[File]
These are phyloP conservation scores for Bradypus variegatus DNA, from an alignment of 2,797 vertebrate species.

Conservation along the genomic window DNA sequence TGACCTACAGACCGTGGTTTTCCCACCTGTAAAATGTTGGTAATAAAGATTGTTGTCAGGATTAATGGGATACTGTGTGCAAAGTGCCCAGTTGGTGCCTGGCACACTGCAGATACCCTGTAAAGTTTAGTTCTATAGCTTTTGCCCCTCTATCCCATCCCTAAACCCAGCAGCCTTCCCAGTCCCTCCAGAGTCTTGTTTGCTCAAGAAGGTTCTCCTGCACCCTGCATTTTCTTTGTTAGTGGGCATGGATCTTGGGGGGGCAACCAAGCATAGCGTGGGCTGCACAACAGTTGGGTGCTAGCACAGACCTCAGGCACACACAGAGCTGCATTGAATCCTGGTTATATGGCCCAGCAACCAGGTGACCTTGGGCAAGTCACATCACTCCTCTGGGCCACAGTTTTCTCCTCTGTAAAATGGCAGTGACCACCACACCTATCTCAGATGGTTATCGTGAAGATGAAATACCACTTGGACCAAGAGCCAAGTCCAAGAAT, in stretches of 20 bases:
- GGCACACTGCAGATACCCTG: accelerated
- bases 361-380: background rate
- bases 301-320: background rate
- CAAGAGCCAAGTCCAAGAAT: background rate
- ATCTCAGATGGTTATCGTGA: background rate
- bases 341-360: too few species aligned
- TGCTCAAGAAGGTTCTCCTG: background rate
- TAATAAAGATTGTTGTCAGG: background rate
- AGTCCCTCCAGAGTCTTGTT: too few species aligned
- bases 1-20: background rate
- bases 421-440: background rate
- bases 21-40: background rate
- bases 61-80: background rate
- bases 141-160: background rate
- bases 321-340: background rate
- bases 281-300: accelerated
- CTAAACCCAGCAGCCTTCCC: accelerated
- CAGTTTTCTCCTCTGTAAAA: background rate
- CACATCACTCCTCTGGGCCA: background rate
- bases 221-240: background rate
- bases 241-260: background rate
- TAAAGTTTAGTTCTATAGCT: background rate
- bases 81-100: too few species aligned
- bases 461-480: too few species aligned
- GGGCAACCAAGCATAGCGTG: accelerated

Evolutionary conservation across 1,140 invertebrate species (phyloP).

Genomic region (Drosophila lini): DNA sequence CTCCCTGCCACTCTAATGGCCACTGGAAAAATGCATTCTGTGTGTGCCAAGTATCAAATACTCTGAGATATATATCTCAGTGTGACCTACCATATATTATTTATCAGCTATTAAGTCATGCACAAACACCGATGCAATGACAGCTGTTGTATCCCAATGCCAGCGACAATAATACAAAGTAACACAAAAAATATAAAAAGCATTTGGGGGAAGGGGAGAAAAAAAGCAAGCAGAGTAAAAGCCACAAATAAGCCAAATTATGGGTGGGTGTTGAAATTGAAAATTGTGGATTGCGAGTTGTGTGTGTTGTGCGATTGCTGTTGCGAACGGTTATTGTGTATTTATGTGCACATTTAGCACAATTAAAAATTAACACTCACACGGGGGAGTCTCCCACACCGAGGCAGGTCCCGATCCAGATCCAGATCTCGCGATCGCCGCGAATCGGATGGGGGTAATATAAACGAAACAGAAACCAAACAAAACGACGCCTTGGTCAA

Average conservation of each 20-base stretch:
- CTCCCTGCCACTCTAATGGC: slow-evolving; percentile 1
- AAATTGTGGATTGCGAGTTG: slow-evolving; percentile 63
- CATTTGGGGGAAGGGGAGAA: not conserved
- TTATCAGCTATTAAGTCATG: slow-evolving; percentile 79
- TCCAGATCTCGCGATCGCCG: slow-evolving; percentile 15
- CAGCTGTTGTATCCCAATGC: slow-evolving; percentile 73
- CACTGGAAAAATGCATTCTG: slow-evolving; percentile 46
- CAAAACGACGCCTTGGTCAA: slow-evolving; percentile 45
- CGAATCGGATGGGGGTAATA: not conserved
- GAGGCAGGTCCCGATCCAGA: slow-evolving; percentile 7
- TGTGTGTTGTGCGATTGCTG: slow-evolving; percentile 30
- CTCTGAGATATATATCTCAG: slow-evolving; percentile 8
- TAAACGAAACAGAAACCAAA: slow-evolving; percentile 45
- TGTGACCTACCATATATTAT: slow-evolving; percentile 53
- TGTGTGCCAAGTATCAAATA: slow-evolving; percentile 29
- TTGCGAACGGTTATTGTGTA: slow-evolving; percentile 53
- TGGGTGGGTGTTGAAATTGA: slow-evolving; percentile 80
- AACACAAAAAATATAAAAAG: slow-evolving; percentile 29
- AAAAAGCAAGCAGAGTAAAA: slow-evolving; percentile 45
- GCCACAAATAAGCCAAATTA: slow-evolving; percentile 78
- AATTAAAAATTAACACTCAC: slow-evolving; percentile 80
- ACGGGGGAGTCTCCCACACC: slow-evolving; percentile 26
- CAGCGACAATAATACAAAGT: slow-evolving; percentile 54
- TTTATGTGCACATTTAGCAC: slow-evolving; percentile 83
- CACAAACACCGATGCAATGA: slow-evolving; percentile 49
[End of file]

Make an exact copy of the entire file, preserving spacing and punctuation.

These are phyloP conservation scores for Bradypus variegatus DNA, from an alignment of 2,797 vertebrate species.

Conservation along the genomic window DNA sequence TGACCTACAGACCGTGGTTTTCCCACCTGTAAAATGTTGGTAATAAAGATTGTTGTCAGGATTAATGGGATACTGTGTGCAAAGTGCCCAGTTGGTGCCTGGCACACTGCAGATACCCTGTAAAGTTTAGTTCTATAGCTTTTGCCCCTCTATCCCATCCCTAAACCCAGCAGCCTTCCCAGTCCCTCCAGAGTCTTGTTTGCTCAAGAAGGTTCTCCTGCACCCTGCATTTTCTTTGTTAGTGGGCATGGATCTTGGGGGGGCAACCAAGCATAGCGTGGGCTGCACAACAGTTGGGTGCTAGCACAGACCTCAGGCACACACAGAGCTGCATTGAATCCTGGTTATATGGCCCAGCAACCAGGTGACCTTGGGCAAGTCACATCACTCCTCTGGGCCACAGTTTTCTCCTCTGTAAAATGGCAGTGACCACCACACCTATCTCAGATGGTTATCGTGAAGATGAAATACCACTTGGACCAAGAGCCAAGTCCAAGAAT, in stretches of 20 bases:
- GGCACACTGCAGATACCCTG: accelerated
- bases 361-380: background rate
- bases 301-320: background rate
- CAAGAGCCAAGTCCAAGAAT: background rate
- ATCTCAGATGGTTATCGTGA: background rate
- bases 341-360: too few species aligned
- TGCTCAAGAAGGTTCTCCTG: background rate
- TAATAAAGATTGTTGTCAGG: background rate
- AGTCCCTCCAGAGTCTTGTT: too few species aligned
- bases 1-20: background rate
- bases 421-440: background rate
- bases 21-40: background rate
- bases 61-80: background rate
- bases 141-160: background rate
- bases 321-340: background rate
- bases 281-300: accelerated
- CTAAACCCAGCAGCCTTCCC: accelerated
- CAGTTTTCTCCTCTGTAAAA: background rate
- CACATCACTCCTCTGGGCCA: background rate
- bases 221-240: background rate
- bases 241-260: background rate
- TAAAGTTTAGTTCTATAGCT: background rate
- bases 81-100: too few species aligned
- bases 461-480: too few species aligned
- GGGCAACCAAGCATAGCGTG: accelerated

Evolutionary conservation across 1,140 invertebrate species (phyloP).

Genomic region (Drosophila lini): DNA sequence CTCCCTGCCACTCTAATGGCCACTGGAAAAATGCATTCTGTGTGTGCCAAGTATCAAATACTCTGAGATATATATCTCAGTGTGACCTACCATATATTATTTATCAGCTATTAAGTCATGCACAAACACCGATGCAATGACAGCTGTTGTATCCCAATGCCAGCGACAATAATACAAAGTAACACAAAAAATATAAAAAGCATTTGGGGGAAGGGGAGAAAAAAAGCAAGCAGAGTAAAAGCCACAAATAAGCCAAATTATGGGTGGGTGTTGAAATTGAAAATTGTGGATTGCGAGTTGTGTGTGTTGTGCGATTGCTGTTGCGAACGGTTATTGTGTATTTATGTGCACATTTAGCACAATTAAAAATTAACACTCACACGGGGGAGTCTCCCACACCGAGGCAGGTCCCGATCCAGATCCAGATCTCGCGATCGCCGCGAATCGGATGGGGGTAATATAAACGAAACAGAAACCAAACAAAACGACGCCTTGGTCAA

Average conservation of each 20-base stretch:
- CTCCCTGCCACTCTAATGGC: slow-evolving; percentile 1
- AAATTGTGGATTGCGAGTTG: slow-evolving; percentile 63
- CATTTGGGGGAAGGGGAGAA: not conserved
- TTATCAGCTATTAAGTCATG: slow-evolving; percentile 79
- TCCAGATCTCGCGATCGCCG: slow-evolving; percentile 15
- CAGCTGTTGTATCCCAATGC: slow-evolving; percentile 73
- CACTGGAAAAATGCATTCTG: slow-evolving; percentile 46
- CAAAACGACGCCTTGGTCAA: slow-evolving; percentile 45
- CGAATCGGATGGGGGTAATA: not conserved
- GAGGCAGGTCCCGATCCAGA: slow-evolving; percentile 7
- TGTGTGTTGTGCGATTGCTG: slow-evolving; percentile 30
- CTCTGAGATATATATCTCAG: slow-evolving; percentile 8
- TAAACGAAACAGAAACCAAA: slow-evolving; percentile 45
- TGTGACCTACCATATATTAT: slow-evolving; percentile 53
- TGTGTGCCAAGTATCAAATA: slow-evolving; percentile 29
- TTGCGAACGGTTATTGTGTA: slow-evolving; percentile 53
- TGGGTGGGTGTTGAAATTGA: slow-evolving; percentile 80
- AACACAAAAAATATAAAAAG: slow-evolving; percentile 29
- AAAAAGCAAGCAGAGTAAAA: slow-evolving; percentile 45
- GCCACAAATAAGCCAAATTA: slow-evolving; percentile 78
- AATTAAAAATTAACACTCAC: slow-evolving; percentile 80
- ACGGGGGAGTCTCCCACACC: slow-evolving; percentile 26
- CAGCGACAATAATACAAAGT: slow-evolving; percentile 54
- TTTATGTGCACATTTAGCAC: slow-evolving; percentile 83
- CACAAACACCGATGCAATGA: slow-evolving; percentile 49